Last week’s poll was about inventions:
I found the answers intriguing. On the one hand, this is a sewing-focused blog, so it’s not surprising that the largest amount of you voted for the Sewing Machine as the item you would ‘invent’ if sent back in time to before it existed. On the other hand, at least to my mind, with the possible exception of the stocking frame, the sewing machine would be the most difficult of these to recreate and invent.
I’d have no problem making a paper clip, barbed wire or a spiral hairpin with some pretty basic materials, the postage stamp is a easy idea to recreate, the sandwich is a slam-dunk, I know how a printing press works well enough that I could explain it to a medieval craftsman, and variolation is a scarily easy concept.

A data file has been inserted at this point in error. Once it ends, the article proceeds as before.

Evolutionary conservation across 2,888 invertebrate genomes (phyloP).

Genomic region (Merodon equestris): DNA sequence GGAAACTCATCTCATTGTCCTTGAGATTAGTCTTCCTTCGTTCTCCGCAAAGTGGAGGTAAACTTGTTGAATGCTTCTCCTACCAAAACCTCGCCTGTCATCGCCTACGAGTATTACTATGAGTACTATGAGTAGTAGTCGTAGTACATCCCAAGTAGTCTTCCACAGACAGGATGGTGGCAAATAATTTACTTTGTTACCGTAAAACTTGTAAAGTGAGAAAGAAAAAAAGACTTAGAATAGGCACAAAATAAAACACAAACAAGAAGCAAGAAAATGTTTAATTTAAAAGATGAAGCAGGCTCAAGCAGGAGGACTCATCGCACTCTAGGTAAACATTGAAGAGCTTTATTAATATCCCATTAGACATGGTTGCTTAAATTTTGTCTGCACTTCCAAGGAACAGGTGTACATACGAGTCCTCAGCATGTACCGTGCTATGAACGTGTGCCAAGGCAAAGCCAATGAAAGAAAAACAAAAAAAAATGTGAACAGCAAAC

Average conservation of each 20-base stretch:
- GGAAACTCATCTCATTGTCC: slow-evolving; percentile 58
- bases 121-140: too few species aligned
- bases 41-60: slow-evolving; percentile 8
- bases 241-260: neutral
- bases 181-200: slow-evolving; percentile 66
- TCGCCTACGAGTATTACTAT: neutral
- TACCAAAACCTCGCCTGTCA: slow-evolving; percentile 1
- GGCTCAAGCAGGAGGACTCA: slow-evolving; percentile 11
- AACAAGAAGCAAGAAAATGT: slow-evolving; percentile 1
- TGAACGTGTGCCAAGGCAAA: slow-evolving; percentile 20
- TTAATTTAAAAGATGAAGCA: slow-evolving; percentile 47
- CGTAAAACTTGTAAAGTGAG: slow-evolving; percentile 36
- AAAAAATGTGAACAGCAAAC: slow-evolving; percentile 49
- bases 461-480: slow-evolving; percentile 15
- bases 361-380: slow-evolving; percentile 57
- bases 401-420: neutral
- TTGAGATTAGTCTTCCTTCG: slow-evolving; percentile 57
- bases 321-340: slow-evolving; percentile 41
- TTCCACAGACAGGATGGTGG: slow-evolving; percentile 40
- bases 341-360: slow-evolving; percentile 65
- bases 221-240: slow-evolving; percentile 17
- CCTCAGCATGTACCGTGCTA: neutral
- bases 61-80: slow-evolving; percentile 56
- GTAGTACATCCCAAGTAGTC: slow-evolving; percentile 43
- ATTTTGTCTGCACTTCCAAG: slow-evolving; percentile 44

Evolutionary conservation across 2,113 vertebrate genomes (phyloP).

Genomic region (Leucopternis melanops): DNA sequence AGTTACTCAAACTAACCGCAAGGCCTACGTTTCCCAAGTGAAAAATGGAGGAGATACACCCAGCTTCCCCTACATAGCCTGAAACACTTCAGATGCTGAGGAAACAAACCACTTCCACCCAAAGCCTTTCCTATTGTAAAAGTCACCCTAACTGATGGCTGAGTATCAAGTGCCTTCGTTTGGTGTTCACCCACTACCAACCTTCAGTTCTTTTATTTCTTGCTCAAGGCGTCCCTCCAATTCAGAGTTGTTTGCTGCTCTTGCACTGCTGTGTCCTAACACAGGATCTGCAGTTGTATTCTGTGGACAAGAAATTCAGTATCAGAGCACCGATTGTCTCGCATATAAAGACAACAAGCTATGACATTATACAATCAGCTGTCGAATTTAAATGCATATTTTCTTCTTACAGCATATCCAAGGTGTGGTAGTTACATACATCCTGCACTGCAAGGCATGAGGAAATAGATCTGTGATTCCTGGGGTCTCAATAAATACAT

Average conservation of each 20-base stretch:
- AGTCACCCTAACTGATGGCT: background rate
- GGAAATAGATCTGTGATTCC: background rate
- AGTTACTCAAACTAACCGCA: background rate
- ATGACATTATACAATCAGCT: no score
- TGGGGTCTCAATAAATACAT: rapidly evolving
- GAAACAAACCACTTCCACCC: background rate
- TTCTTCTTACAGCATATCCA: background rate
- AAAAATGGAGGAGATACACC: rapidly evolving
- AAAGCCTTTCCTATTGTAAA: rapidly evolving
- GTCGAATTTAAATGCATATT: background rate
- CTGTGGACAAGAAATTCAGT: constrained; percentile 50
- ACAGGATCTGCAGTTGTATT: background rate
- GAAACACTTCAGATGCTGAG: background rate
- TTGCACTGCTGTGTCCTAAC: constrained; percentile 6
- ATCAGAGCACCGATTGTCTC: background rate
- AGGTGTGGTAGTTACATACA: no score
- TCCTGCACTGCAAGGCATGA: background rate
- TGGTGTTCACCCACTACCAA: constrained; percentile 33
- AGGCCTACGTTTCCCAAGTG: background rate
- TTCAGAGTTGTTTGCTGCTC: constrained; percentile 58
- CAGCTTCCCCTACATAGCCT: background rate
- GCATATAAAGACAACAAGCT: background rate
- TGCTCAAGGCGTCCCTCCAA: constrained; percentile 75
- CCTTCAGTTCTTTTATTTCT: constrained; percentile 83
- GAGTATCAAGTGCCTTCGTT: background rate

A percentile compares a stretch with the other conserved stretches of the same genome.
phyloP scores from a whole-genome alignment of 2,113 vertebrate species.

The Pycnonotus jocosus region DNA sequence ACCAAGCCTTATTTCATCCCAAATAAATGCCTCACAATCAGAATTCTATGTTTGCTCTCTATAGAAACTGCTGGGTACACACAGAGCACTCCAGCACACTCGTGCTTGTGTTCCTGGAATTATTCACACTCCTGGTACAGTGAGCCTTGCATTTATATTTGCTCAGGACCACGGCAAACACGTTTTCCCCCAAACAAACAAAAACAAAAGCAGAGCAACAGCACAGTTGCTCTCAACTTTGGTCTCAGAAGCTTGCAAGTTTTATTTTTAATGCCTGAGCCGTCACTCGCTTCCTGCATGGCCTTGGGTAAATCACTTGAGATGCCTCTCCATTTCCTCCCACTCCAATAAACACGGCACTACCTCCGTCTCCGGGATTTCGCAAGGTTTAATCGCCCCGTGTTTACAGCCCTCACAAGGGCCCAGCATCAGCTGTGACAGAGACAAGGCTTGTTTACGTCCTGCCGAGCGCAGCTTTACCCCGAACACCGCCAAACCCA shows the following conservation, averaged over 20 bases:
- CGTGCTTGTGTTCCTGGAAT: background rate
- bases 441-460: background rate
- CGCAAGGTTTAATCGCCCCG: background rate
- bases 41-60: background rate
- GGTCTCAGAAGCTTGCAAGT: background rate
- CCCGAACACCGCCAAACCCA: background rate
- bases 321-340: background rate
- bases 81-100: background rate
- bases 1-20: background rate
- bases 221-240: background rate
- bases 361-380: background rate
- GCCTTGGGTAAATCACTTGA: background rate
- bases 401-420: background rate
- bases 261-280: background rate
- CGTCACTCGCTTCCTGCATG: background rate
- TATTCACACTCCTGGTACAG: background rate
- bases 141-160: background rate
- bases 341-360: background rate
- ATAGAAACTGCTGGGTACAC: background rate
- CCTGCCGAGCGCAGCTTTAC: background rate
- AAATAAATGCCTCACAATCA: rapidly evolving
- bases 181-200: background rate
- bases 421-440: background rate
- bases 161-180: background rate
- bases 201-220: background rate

But the sewing machine?
I may work with it every day, I can take one apart to some degree and put it back together and make it work, but I still couldn’t really explain to an engineer what would be needed to recreate a working one.
There is an interesting discussion of how useful a modern person would be in a historical situation. Of course, the answer depends hugely on the person, and the period.
I think I’d be reasonably useful all the way back to prehistory: growing up on a farm gave me a decent background in a lot of really practical, hands-on skills, from plumbing (I can start a basic gravity intake and transport the water for miles), to carpentry, to medicine of the scientifically-proven herbal variety, to cooking in cast iron over fires, to (of course) agriculture. My trump card would be sewing: hand-sewing goes back millennia and as far as we can tell has been valued for all that time.
But I couldn’t tell an inventor in 1790 how to make a working sewing machine.
So, if you voted for sewing machine, could you actually work with an engineer/mechanic and make one? And what about the other stuff? Do you understand variolation? Could you make barbed wire quickly and easily without tearing yourself to shreds? Or would your skill just be awesome sandwiches?